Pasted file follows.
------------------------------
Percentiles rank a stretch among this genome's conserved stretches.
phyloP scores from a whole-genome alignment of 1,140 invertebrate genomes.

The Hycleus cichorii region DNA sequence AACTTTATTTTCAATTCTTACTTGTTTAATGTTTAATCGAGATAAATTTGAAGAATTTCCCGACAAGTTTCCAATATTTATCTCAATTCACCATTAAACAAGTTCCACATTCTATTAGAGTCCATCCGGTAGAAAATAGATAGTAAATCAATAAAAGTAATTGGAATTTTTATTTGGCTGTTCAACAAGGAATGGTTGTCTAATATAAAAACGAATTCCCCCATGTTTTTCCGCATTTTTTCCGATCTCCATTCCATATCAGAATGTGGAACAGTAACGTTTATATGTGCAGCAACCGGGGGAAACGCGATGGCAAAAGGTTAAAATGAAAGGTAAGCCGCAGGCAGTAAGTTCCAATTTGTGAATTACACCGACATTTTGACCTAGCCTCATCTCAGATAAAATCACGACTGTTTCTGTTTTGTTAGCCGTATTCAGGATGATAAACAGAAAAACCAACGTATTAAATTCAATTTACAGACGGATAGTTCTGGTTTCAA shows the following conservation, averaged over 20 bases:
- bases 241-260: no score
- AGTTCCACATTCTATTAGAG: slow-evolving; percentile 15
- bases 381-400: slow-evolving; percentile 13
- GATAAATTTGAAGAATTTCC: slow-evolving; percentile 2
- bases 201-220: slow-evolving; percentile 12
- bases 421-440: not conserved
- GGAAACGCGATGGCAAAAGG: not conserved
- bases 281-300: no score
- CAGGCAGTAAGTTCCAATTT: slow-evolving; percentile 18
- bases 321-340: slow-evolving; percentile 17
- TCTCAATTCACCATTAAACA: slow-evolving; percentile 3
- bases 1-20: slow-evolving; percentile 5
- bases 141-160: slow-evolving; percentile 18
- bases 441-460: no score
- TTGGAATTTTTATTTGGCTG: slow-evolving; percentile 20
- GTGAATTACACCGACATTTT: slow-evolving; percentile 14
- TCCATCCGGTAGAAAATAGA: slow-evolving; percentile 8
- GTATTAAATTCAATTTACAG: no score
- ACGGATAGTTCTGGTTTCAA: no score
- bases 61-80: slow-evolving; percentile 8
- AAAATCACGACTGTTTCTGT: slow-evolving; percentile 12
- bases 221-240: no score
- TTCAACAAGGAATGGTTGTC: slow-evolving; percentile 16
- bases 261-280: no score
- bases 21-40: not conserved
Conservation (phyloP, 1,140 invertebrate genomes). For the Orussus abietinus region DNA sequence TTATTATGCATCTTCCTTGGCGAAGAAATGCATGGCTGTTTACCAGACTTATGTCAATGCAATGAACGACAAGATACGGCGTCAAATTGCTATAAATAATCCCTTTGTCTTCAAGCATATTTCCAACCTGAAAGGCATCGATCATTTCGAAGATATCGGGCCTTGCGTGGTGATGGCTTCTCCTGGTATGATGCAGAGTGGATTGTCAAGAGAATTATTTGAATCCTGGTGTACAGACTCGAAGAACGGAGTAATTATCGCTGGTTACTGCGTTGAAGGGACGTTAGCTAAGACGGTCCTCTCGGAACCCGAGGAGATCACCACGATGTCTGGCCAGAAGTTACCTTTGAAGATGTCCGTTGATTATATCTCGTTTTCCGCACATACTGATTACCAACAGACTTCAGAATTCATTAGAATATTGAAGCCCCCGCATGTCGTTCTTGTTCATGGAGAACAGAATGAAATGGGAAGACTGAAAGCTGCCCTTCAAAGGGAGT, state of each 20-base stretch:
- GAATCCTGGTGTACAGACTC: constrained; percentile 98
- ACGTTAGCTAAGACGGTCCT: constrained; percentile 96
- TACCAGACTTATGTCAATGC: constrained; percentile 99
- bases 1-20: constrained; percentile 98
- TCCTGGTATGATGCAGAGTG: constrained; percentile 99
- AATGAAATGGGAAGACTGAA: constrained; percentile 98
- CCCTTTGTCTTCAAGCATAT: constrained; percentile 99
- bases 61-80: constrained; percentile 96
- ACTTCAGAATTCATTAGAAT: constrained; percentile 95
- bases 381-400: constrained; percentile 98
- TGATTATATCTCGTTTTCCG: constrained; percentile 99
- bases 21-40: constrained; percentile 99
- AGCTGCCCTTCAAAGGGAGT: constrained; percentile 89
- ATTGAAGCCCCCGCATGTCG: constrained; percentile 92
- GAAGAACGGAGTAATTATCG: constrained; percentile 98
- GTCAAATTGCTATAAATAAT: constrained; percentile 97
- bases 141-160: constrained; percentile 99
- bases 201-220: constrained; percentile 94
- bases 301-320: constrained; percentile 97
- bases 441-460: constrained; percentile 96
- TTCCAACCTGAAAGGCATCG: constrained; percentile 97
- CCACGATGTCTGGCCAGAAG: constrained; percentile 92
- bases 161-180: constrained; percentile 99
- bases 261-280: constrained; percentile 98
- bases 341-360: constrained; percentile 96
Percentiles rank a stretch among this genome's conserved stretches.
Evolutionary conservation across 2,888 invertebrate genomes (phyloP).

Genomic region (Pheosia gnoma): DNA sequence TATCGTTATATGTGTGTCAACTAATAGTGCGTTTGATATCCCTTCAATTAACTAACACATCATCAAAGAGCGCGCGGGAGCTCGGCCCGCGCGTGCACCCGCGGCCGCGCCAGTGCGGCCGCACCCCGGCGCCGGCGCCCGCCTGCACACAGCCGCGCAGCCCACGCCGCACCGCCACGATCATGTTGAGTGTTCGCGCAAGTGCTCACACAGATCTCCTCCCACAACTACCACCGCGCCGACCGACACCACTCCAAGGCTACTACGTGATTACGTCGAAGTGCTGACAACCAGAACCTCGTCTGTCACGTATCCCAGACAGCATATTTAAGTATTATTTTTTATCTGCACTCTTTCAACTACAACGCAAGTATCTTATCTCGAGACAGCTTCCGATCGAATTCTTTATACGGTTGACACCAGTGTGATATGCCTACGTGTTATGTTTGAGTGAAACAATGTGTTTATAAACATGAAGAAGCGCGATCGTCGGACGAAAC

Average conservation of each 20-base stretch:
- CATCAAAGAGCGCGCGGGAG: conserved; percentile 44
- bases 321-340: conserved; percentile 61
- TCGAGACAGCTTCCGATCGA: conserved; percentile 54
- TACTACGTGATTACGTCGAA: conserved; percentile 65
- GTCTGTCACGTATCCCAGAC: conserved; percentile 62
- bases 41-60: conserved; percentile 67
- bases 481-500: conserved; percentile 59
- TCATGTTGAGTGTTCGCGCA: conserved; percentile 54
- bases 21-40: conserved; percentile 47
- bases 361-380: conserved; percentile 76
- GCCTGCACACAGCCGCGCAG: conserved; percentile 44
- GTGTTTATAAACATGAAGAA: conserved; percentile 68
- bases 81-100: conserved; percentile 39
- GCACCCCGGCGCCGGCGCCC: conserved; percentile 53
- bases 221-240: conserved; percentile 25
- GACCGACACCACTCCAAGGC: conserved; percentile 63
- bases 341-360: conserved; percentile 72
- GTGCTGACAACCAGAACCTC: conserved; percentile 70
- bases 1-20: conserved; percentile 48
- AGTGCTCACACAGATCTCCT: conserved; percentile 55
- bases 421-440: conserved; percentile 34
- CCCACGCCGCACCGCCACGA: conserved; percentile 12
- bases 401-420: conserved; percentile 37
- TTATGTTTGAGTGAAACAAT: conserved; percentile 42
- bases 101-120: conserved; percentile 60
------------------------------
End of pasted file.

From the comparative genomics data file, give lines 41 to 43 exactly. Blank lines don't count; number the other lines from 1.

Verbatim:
- bases 21-40: constrained; percentile 99
- AGCTGCCCTTCAAAGGGAGT: constrained; percentile 89
- ATTGAAGCCCCCGCATGTCG: constrained; percentile 92